Back to the story itself. (Spoilers ahead) As mentioned above, I have finished ‘A Woman’s Power’ and yes, I really enjoyed it. The story starts with the arrival of a young governess at a rich household. She is everything a governess is expected to be—simple, modest, meek. The family is pleased with her, and the young lady of the house (Bella) even takes pity on the hard life she’s had. Only two members—the eldest son Gerald and his supposed fiancée Lucia distrust her. It seemed like the perfect start to a Jane Eyre-like governess love story.
However, once the young governess—Jean Muir returns to her room, the readers are revealed to the true woman behind the mask. Most surprisingly, Jean Muir is a woman nearing thirty—not a young girl of nineteen as she claimed. Even her youthful appearance is a hoax, just like her modest character. This spurns interest to find out more about who she really is, and what her motives are.
Bit by bit, the story unravels—Jean soon becomes the favourite of the household, and the house is filled with pleasant conversation, music and laughter after her arrival. She even wins the heart of Edward, the youngest son, who is sent away for this folly. In the end, the eldest son Gerald falls in love with her, and went to the extent of ending all ties with Lucia, his supposed fiancée. (The family hopes that they will eventually marry, but Gerald claims that they were not properly engaged). Even Sir John Coventry, the wealthy uncle, also develops a liking for Jean.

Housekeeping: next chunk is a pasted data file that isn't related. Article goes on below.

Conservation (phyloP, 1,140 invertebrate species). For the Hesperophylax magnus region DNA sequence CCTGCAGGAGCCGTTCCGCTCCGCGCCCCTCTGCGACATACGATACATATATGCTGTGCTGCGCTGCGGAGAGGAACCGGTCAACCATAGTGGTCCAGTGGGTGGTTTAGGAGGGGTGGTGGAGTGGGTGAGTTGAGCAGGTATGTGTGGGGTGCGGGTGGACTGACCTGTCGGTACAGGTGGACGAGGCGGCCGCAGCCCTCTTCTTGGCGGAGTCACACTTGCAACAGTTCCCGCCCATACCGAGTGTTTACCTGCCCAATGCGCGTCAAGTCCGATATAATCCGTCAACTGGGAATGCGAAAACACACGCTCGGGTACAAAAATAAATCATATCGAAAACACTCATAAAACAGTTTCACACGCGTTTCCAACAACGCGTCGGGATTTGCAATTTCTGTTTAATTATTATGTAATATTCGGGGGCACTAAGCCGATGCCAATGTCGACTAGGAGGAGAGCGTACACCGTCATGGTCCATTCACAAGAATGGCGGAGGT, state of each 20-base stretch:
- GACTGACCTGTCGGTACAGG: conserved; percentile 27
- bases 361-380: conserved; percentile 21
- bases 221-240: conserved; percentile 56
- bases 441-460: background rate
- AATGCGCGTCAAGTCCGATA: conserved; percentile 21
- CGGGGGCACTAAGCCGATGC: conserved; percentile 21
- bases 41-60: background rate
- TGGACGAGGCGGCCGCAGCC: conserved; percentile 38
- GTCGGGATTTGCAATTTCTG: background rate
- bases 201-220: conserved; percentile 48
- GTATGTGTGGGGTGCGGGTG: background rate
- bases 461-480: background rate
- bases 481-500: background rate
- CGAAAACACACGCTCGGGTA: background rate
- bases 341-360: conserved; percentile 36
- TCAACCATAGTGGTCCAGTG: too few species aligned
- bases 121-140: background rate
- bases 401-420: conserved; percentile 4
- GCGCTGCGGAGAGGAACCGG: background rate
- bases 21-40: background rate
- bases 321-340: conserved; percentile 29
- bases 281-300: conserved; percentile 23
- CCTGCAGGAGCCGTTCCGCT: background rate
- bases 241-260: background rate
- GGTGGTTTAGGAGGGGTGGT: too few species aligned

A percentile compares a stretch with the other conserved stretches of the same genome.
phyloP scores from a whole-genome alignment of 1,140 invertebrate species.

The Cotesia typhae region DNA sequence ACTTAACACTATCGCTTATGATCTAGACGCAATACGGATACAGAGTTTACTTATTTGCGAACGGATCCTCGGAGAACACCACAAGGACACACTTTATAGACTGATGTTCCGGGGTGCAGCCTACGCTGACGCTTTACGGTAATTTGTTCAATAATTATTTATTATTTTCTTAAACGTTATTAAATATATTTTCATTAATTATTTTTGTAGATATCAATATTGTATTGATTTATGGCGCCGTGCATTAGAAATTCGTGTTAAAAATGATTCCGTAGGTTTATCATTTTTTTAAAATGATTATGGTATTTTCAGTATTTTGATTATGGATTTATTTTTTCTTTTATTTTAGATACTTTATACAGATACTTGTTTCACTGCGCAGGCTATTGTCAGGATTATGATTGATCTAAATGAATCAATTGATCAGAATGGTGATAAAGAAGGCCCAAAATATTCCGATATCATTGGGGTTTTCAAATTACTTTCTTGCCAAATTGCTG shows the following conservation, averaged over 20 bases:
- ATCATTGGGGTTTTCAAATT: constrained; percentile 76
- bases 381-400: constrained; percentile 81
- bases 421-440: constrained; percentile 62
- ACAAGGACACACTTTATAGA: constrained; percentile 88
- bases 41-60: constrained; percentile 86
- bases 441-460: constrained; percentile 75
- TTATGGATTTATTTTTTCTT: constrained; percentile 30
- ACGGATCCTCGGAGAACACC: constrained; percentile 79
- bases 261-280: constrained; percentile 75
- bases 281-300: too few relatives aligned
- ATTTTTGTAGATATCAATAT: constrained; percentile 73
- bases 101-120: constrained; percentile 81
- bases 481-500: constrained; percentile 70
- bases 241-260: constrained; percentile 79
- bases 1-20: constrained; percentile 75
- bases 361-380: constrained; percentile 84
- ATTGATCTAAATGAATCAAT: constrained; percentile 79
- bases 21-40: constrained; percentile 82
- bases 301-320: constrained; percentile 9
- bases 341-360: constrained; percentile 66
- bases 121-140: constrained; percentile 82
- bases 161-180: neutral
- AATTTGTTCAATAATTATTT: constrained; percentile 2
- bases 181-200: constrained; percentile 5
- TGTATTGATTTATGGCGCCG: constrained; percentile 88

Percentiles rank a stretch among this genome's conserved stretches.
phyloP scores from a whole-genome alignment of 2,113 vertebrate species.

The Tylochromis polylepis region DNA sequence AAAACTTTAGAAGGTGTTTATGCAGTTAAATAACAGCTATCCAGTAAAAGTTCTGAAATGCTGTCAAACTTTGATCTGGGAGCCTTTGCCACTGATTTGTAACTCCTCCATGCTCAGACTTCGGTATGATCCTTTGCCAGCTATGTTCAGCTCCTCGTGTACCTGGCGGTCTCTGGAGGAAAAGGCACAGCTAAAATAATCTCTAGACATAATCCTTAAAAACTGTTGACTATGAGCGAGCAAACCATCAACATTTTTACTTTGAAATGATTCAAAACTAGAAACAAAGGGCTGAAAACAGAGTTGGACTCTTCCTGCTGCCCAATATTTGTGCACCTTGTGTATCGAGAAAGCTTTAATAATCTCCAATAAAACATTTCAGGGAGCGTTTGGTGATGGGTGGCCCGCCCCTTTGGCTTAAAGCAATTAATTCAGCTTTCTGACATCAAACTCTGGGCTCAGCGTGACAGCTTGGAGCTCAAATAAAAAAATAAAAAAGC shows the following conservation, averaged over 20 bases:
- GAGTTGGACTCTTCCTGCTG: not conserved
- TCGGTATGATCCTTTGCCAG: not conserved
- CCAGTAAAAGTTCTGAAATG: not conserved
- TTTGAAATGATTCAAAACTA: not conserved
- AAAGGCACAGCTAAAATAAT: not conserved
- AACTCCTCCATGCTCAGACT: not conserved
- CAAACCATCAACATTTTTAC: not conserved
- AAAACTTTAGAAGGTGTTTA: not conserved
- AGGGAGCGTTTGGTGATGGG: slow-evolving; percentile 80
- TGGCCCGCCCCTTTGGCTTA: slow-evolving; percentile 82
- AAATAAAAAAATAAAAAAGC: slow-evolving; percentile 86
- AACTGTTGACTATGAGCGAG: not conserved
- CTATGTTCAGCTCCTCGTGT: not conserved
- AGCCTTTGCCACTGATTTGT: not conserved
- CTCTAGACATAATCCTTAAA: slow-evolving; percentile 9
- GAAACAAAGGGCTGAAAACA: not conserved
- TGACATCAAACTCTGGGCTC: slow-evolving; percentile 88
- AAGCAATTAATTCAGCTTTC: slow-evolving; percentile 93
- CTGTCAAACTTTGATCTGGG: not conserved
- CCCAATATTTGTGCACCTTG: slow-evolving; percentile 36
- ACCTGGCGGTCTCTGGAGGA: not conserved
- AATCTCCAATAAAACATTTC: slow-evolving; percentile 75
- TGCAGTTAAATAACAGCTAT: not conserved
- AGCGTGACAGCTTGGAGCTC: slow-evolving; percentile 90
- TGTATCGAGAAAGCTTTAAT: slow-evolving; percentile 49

At the peak of her success, Jean receives a letter from the Edward who finds out about her true identity from her former employer and asks her to leave in three days time, or else he will reveal her secret before his family. It turns out that Jean is actually a divorced actress, who aims to marry a rich man in order to get a share of his wealth and title. In a desperate attempt, Jean manages to get Sir John Coventry to ask for her hand in marriage. Several unexpected events unfold, and the family, still unaware of this, gets together in the last chapter where Edward showed them the letters that revealed Jean’s true identity. They are shocked and realizes that they have been fooled, but it was too late. Jean was already married to Sir John Coventry, and now bore the title of ‘Lady Coventry’.